I am not even a Christian, but nonetheless, throughout my life, I have revered the message of Christ – one of love and tolerance and inclusion. And that’s what the Lutherans did with this declaration – they embraced the loving spirit of Christ regardless of the words (and translated, to boot!) in the book … Jesus would be proud of them. They are walking with the spirit in love and acceptance. Exactly the way Jesus intended.

What is so striking to me about the Lutheran journey toward inclusion is the way that, in recent years especially, they have considered their ministry to the LGBTQ community. When asked, what is the pastoral message to the LGBTQ, they have had an answer. All too often, our congregations/denominations reveal that they have no response to the pastoral needs of the LGBTQ community. Kudos to the ELCA! May we all follow their example.

Some straight people equate homosexuality with one thing SEX. Why not try just once to look at us as people. You are so hung up on the sexual aspect you can’t see the forest for the trees. Stop using the bible to do your dirty work and stop hiding behind it. Do some research or are you afraid to learn we put our socks on one foot at a time just like you. I imagine many bibles are only dusted off when needed as an anti gay weapon because you would not be spewing this garbage if you read it.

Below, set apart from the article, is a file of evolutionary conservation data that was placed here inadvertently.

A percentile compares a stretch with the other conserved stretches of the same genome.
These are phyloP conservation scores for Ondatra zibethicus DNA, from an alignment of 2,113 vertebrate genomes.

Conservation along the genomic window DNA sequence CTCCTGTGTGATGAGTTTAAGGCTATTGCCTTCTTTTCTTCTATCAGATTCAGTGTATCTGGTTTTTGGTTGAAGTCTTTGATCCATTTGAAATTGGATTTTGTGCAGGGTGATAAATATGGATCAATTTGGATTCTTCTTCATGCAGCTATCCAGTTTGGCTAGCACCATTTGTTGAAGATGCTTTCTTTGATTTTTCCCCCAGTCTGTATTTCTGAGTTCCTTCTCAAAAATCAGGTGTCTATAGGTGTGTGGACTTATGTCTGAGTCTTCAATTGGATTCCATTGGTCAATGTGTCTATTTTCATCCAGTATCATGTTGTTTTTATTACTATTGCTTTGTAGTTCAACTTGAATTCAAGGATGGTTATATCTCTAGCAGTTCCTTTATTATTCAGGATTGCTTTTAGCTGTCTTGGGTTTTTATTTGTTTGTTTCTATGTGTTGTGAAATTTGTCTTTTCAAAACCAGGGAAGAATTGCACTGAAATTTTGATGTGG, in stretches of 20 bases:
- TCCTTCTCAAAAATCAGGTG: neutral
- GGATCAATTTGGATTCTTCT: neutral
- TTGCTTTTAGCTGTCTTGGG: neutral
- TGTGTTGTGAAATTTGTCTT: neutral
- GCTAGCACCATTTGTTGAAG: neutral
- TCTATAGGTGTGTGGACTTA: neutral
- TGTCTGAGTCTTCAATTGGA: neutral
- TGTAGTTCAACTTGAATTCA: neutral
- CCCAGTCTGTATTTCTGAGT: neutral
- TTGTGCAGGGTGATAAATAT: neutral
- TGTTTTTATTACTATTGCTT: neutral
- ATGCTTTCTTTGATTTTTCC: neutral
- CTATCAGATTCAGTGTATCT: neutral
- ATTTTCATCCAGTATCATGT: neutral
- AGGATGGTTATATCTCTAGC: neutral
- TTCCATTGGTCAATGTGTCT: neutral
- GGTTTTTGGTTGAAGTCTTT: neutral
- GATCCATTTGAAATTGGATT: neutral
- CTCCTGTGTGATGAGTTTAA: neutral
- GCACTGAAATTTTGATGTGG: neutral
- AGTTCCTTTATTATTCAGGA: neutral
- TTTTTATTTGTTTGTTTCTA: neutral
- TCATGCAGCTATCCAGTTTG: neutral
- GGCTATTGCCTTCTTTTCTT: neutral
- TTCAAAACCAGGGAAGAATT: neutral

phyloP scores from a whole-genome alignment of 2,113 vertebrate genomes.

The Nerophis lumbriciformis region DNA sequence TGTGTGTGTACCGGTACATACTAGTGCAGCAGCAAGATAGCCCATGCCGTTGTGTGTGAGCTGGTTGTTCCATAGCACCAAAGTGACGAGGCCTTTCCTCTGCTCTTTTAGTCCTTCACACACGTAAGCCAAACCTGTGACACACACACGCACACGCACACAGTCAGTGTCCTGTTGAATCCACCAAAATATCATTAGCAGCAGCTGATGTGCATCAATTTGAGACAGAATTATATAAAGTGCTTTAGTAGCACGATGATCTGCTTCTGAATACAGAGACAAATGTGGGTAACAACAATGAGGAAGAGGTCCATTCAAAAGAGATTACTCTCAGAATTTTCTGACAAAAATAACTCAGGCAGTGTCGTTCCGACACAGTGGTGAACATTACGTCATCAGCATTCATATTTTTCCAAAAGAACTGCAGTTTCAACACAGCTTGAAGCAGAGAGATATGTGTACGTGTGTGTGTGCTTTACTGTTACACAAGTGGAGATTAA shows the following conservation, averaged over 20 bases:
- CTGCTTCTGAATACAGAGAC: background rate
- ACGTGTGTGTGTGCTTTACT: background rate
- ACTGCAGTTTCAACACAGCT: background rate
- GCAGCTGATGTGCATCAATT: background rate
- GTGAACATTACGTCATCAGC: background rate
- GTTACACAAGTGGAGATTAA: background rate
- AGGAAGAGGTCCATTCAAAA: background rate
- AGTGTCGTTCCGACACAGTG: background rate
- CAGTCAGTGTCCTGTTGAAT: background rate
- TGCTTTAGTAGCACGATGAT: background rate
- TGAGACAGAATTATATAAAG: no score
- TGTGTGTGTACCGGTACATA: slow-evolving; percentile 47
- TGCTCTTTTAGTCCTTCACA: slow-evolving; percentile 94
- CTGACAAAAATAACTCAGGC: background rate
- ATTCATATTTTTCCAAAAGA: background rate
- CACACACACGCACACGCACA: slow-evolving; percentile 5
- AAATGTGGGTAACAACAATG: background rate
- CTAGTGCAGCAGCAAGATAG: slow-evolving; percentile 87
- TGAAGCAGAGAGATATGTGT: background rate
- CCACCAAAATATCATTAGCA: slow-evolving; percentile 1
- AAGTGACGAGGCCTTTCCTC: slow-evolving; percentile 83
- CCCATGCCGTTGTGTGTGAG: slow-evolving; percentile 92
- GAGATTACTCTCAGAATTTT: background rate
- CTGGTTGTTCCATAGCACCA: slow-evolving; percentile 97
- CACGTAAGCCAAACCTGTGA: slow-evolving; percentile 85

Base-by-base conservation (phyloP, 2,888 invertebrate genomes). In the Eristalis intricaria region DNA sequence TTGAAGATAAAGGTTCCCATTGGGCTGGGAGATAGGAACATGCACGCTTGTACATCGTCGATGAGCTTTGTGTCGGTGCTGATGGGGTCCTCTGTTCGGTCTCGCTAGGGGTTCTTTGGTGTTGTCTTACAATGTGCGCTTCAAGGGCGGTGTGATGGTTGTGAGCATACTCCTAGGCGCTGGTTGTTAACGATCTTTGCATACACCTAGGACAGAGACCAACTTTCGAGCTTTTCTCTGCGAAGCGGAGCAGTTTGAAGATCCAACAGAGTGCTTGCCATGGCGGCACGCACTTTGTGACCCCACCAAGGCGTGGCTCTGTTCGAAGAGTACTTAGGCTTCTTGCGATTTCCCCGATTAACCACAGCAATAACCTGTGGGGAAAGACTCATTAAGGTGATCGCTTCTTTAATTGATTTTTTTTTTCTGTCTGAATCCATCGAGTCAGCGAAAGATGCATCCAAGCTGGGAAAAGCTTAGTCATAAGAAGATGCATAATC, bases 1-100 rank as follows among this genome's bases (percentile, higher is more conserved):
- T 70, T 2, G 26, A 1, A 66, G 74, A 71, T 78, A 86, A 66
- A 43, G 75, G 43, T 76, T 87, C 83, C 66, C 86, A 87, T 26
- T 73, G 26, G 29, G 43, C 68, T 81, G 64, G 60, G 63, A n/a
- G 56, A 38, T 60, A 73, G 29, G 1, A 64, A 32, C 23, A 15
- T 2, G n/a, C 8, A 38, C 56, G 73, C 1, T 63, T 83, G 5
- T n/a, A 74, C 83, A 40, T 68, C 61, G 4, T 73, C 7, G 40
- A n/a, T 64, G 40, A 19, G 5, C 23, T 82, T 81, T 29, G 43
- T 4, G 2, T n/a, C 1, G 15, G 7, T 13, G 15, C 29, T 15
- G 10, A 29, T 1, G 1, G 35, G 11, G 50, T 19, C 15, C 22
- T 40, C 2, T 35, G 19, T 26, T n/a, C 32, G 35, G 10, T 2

Congratulations, ECLA, and a bit of applause from one of the ‘neighbors.’ 🙂
You’ve helped make the world a little less divided tonight, …whatever some may say, less hate in the world can’t be bad.  Blessed be.

When it comes to Christians, the Lutherans are probably the most tolerant. They believe in grace.

Once I read this, as a former Mormon but (continuing) homosexual man, I have spent the afternoon researching the Lutheran-organized charities in my neighborhood. I am thrilled that there is finally a faith-based organization I can believe in (even though it has specific tenets with which I do not agree.) I am excited that I can volunteer with or donate to their charity organizations without the underlying fear that the fruits of my good intentions will go toward encouraging further discrimination against me, my husband and my fellow gay brothers and sisters.

There was a time when this news would have meant a lot to me personally. I still think it’s great, particularly since the influence of the church is so huge in the U.S. I’m happy that a major mainline denomination has taken this step and hope it will lead others (like the milk toast Methodists) to finally do the same. For me personally, however, this is too little to late. I gave up on the church long ago partly because of it’s stance on homosexuality, among a host of other nonsensical stances. I now consider myself an agnostic more inclined to support secular humanism that some religious superstition and hierarchy. Still – congratulations to those still within the church who have worked so hard for this victory against prejudice and ignorance.

Even as a non-believer, I find this to be great news. Thank you, Lutherans. Maybe some believers actually are good people.